20 Surprising Ways High Oil Prices Affect the Global Economy

When you think of high oil prices, you’re probably reminded of huge bills at the pump and inflating costs on goods and services. However, the high cost of oil brings on so much more than that (for instance, it affects retirees invested in crude oil ETFs in their 401k’s, and it affects manufacturing of clothing in Southeast Asia). Here we’ll take a look at some of the lesser-known ways high oil prices affect the global economy.

  1. Less Asian growth: As China and India grow, they rely heavily on oil, which is part of the reason for the spike in prices. However, they’re shooting themselves in the foot because the higher prices go, the less they can afford, and their growth is slowed. They also use energy less efficiently, so the prices are exacerbated.
  2. Bargaining power: With higher oil prices, oil-exporting countries hold the power. This might embolden these nations to become more assertive or demanding of other countries in both political and economic ways.
  3. Alternative energy grows: As oil gets more expensive, alternative energy becomes much more attractive. Investment and employment in clean technology goes up right along with high oil prices.
  4. European countries are marginally affected: With the dollar declining on the euro, Europeans feel the rising cost of oil much less than others.
  5. Bad monetary policy: Rising energy costs are a cause for concern in most households, and governments tend to react to this sort of situation. However, if they react with inappropriate policies, they can make things worse by simply prolonging the inevitable.
  6. Exporters hold on to their money: Instead of pumping profits back into the global economy, exporters tend to save them. That means that the global demand will tend to fall.
  7. Helps US dollar: Although we’re not seeing this currently, in theory, higher oil prices should support a stronger dollar. This is because oil is priced in dollars, and demand for dollars will increase with higher oil prices and dollar-denominated investment from exporters.
  8. Other energy exporters flourish: Exporters of non-oil energy like coal and gas flourish as consumers attempt to shift to cheaper energy.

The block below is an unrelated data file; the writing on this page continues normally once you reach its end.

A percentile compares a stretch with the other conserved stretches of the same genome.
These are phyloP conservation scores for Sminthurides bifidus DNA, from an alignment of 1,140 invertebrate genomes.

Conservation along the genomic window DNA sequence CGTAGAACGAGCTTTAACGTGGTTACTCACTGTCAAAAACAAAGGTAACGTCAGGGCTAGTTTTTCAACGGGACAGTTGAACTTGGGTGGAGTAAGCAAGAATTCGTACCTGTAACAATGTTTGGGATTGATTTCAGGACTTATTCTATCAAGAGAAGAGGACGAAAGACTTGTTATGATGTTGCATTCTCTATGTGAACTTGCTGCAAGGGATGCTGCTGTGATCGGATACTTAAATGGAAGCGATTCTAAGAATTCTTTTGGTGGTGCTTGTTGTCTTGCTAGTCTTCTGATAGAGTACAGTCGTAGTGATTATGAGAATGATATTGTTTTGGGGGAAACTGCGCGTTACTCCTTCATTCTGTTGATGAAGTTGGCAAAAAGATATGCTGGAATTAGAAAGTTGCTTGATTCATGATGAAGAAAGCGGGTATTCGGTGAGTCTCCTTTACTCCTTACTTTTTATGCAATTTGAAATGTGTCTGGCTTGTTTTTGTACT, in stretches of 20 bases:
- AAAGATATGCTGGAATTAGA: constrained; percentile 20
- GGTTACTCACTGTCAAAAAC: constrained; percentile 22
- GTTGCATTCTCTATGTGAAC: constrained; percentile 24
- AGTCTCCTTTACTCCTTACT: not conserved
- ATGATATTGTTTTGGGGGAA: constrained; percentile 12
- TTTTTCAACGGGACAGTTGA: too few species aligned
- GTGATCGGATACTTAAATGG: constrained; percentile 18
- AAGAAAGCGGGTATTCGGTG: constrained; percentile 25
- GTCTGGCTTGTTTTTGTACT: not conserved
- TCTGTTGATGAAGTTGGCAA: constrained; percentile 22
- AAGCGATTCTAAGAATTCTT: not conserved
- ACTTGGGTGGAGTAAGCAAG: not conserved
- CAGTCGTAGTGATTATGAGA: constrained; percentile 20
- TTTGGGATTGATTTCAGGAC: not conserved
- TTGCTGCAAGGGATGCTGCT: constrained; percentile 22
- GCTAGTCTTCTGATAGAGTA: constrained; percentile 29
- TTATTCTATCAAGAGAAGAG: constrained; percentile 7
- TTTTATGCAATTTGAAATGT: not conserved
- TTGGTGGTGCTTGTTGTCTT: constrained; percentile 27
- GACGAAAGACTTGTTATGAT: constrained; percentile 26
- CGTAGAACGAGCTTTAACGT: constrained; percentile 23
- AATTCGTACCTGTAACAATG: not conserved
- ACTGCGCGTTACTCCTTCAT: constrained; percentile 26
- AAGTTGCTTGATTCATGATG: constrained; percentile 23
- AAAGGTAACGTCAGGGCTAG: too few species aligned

9. New capital shift: As prices are hiked, investors consider putting their money in other sectors, which has a stimulating effect on the economy.
  10. China has a cushion: Although as a developing country China is hit harder by oil prices, they seem to have a cushion as investment moves away from oil, and they maintain a fixed exchange rate with the dollar.
  11. The US doesn’t have it so bad: Although your wallet may beg to differ, the United States is not hit as hard as other oil importers because we still produce about 40% of the oil we consume.
  12. Government subsidies fail: Some governments subsidize fuel, and higher oil prices put pressure on them. The subsidies interfere with supply and demand, as consumers continue to demand more while prices stay relatively flat.
  13. Interest rates go up: As higher oil prices lead to inflation and rigidities in government expenditures, interest rates rise.
  14. Oil-producing countries don’t earn as much as you’d think: While the dollar suffers, oil exporting countries are subject to reduced purchasing power as they buy goods in euros.
  15. International business suffers: When the cost of oil goes up, flights get more expensive and corporate travel costs go up. This leads to less frequent business trips to international locations.
  16. The virtual economy flourishes: As the cost of transportation rises, virtual work and net meetings become more popular.
  17. The travel sector suffers: Hotels, cruises, airlines, and others in the travel industry are affected negatively by high oil prices because transportation costs are higher, and consumers are spending less because of stress on their budgets.
  18. Countries will stop paying bills: At some point, many countries may be forced to choose between oil and international debt repayments. As they default on these loans, they’ll hurt large international finance institutions.
  19. Consumers save more: When consumers are faced with rising oil costs, many create precautionary savings just in case things get worse.
  20. Consumers buy cars: Although budgets are being squeezed, consumers will buy more cars, presumably to upgrade to a more fuel-efficient foreign model.